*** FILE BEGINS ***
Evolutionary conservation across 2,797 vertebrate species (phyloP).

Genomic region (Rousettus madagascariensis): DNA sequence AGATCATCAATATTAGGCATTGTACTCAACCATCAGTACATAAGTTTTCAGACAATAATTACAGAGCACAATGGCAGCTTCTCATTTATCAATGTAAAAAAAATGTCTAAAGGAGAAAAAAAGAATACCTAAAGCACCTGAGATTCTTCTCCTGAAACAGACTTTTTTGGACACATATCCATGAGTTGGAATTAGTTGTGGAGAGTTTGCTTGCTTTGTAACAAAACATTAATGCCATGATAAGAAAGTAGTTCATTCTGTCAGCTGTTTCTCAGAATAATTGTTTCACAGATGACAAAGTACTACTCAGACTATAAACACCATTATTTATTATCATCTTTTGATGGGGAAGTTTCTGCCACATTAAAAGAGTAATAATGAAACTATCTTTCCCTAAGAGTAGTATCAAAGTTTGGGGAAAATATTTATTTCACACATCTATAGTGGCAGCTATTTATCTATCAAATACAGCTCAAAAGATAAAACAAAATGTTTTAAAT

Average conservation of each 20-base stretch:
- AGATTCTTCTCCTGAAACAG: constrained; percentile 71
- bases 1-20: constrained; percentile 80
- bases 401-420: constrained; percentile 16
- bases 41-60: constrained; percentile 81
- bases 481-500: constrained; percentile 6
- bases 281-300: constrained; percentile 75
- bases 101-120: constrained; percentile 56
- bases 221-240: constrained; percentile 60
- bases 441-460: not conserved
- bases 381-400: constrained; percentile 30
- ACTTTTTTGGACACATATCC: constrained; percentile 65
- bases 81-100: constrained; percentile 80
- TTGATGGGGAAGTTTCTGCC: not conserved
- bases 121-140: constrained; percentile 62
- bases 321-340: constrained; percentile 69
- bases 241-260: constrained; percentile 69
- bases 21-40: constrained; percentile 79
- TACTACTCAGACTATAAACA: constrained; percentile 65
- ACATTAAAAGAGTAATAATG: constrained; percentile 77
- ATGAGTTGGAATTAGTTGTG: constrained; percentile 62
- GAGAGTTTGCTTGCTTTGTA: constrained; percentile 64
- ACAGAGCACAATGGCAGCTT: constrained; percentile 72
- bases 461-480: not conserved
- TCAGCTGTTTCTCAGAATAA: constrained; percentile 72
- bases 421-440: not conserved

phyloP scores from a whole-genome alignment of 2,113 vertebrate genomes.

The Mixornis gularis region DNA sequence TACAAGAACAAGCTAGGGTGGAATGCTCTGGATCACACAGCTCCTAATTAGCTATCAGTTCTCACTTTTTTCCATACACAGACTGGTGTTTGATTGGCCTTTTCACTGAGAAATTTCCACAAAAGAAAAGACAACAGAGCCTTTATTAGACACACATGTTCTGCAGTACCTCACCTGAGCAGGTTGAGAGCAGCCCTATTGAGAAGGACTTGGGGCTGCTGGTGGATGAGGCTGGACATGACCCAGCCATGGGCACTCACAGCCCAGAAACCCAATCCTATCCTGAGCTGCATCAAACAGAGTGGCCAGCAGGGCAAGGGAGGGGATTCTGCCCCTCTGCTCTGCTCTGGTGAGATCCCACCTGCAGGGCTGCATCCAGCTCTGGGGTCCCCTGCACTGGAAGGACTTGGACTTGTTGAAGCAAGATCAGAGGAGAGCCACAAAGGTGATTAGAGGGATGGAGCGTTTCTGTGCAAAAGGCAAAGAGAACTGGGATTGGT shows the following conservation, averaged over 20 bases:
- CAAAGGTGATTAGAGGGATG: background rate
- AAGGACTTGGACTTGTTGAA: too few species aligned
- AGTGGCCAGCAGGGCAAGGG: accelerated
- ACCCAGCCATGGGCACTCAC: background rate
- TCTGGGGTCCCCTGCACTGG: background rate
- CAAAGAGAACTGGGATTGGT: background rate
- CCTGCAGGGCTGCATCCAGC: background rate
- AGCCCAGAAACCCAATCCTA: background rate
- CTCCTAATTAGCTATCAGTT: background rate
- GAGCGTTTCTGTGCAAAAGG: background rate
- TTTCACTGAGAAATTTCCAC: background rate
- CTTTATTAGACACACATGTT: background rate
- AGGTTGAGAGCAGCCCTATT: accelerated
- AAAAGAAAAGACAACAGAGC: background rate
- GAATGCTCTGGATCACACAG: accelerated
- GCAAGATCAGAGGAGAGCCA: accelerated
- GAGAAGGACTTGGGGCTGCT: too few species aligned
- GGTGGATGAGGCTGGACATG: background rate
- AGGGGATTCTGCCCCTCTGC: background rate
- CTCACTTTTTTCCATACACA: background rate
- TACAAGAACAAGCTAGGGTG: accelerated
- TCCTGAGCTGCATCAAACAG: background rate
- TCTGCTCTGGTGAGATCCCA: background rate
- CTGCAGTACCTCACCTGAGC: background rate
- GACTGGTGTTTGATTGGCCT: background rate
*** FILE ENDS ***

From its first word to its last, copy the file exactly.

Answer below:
Evolutionary conservation across 2,797 vertebrate species (phyloP).

Genomic region (Rousettus madagascariensis): DNA sequence AGATCATCAATATTAGGCATTGTACTCAACCATCAGTACATAAGTTTTCAGACAATAATTACAGAGCACAATGGCAGCTTCTCATTTATCAATGTAAAAAAAATGTCTAAAGGAGAAAAAAAGAATACCTAAAGCACCTGAGATTCTTCTCCTGAAACAGACTTTTTTGGACACATATCCATGAGTTGGAATTAGTTGTGGAGAGTTTGCTTGCTTTGTAACAAAACATTAATGCCATGATAAGAAAGTAGTTCATTCTGTCAGCTGTTTCTCAGAATAATTGTTTCACAGATGACAAAGTACTACTCAGACTATAAACACCATTATTTATTATCATCTTTTGATGGGGAAGTTTCTGCCACATTAAAAGAGTAATAATGAAACTATCTTTCCCTAAGAGTAGTATCAAAGTTTGGGGAAAATATTTATTTCACACATCTATAGTGGCAGCTATTTATCTATCAAATACAGCTCAAAAGATAAAACAAAATGTTTTAAAT

Average conservation of each 20-base stretch:
- AGATTCTTCTCCTGAAACAG: constrained; percentile 71
- bases 1-20: constrained; percentile 80
- bases 401-420: constrained; percentile 16
- bases 41-60: constrained; percentile 81
- bases 481-500: constrained; percentile 6
- bases 281-300: constrained; percentile 75
- bases 101-120: constrained; percentile 56
- bases 221-240: constrained; percentile 60
- bases 441-460: not conserved
- bases 381-400: constrained; percentile 30
- ACTTTTTTGGACACATATCC: constrained; percentile 65
- bases 81-100: constrained; percentile 80
- TTGATGGGGAAGTTTCTGCC: not conserved
- bases 121-140: constrained; percentile 62
- bases 321-340: constrained; percentile 69
- bases 241-260: constrained; percentile 69
- bases 21-40: constrained; percentile 79
- TACTACTCAGACTATAAACA: constrained; percentile 65
- ACATTAAAAGAGTAATAATG: constrained; percentile 77
- ATGAGTTGGAATTAGTTGTG: constrained; percentile 62
- GAGAGTTTGCTTGCTTTGTA: constrained; percentile 64
- ACAGAGCACAATGGCAGCTT: constrained; percentile 72
- bases 461-480: not conserved
- TCAGCTGTTTCTCAGAATAA: constrained; percentile 72
- bases 421-440: not conserved

phyloP scores from a whole-genome alignment of 2,113 vertebrate genomes.

The Mixornis gularis region DNA sequence TACAAGAACAAGCTAGGGTGGAATGCTCTGGATCACACAGCTCCTAATTAGCTATCAGTTCTCACTTTTTTCCATACACAGACTGGTGTTTGATTGGCCTTTTCACTGAGAAATTTCCACAAAAGAAAAGACAACAGAGCCTTTATTAGACACACATGTTCTGCAGTACCTCACCTGAGCAGGTTGAGAGCAGCCCTATTGAGAAGGACTTGGGGCTGCTGGTGGATGAGGCTGGACATGACCCAGCCATGGGCACTCACAGCCCAGAAACCCAATCCTATCCTGAGCTGCATCAAACAGAGTGGCCAGCAGGGCAAGGGAGGGGATTCTGCCCCTCTGCTCTGCTCTGGTGAGATCCCACCTGCAGGGCTGCATCCAGCTCTGGGGTCCCCTGCACTGGAAGGACTTGGACTTGTTGAAGCAAGATCAGAGGAGAGCCACAAAGGTGATTAGAGGGATGGAGCGTTTCTGTGCAAAAGGCAAAGAGAACTGGGATTGGT shows the following conservation, averaged over 20 bases:
- CAAAGGTGATTAGAGGGATG: background rate
- AAGGACTTGGACTTGTTGAA: too few species aligned
- AGTGGCCAGCAGGGCAAGGG: accelerated
- ACCCAGCCATGGGCACTCAC: background rate
- TCTGGGGTCCCCTGCACTGG: background rate
- CAAAGAGAACTGGGATTGGT: background rate
- CCTGCAGGGCTGCATCCAGC: background rate
- AGCCCAGAAACCCAATCCTA: background rate
- CTCCTAATTAGCTATCAGTT: background rate
- GAGCGTTTCTGTGCAAAAGG: background rate
- TTTCACTGAGAAATTTCCAC: background rate
- CTTTATTAGACACACATGTT: background rate
- AGGTTGAGAGCAGCCCTATT: accelerated
- AAAAGAAAAGACAACAGAGC: background rate
- GAATGCTCTGGATCACACAG: accelerated
- GCAAGATCAGAGGAGAGCCA: accelerated
- GAGAAGGACTTGGGGCTGCT: too few species aligned
- GGTGGATGAGGCTGGACATG: background rate
- AGGGGATTCTGCCCCTCTGC: background rate
- CTCACTTTTTTCCATACACA: background rate
- TACAAGAACAAGCTAGGGTG: accelerated
- TCCTGAGCTGCATCAAACAG: background rate
- TCTGCTCTGGTGAGATCCCA: background rate
- CTGCAGTACCTCACCTGAGC: background rate
- GACTGGTGTTTGATTGGCCT: background rate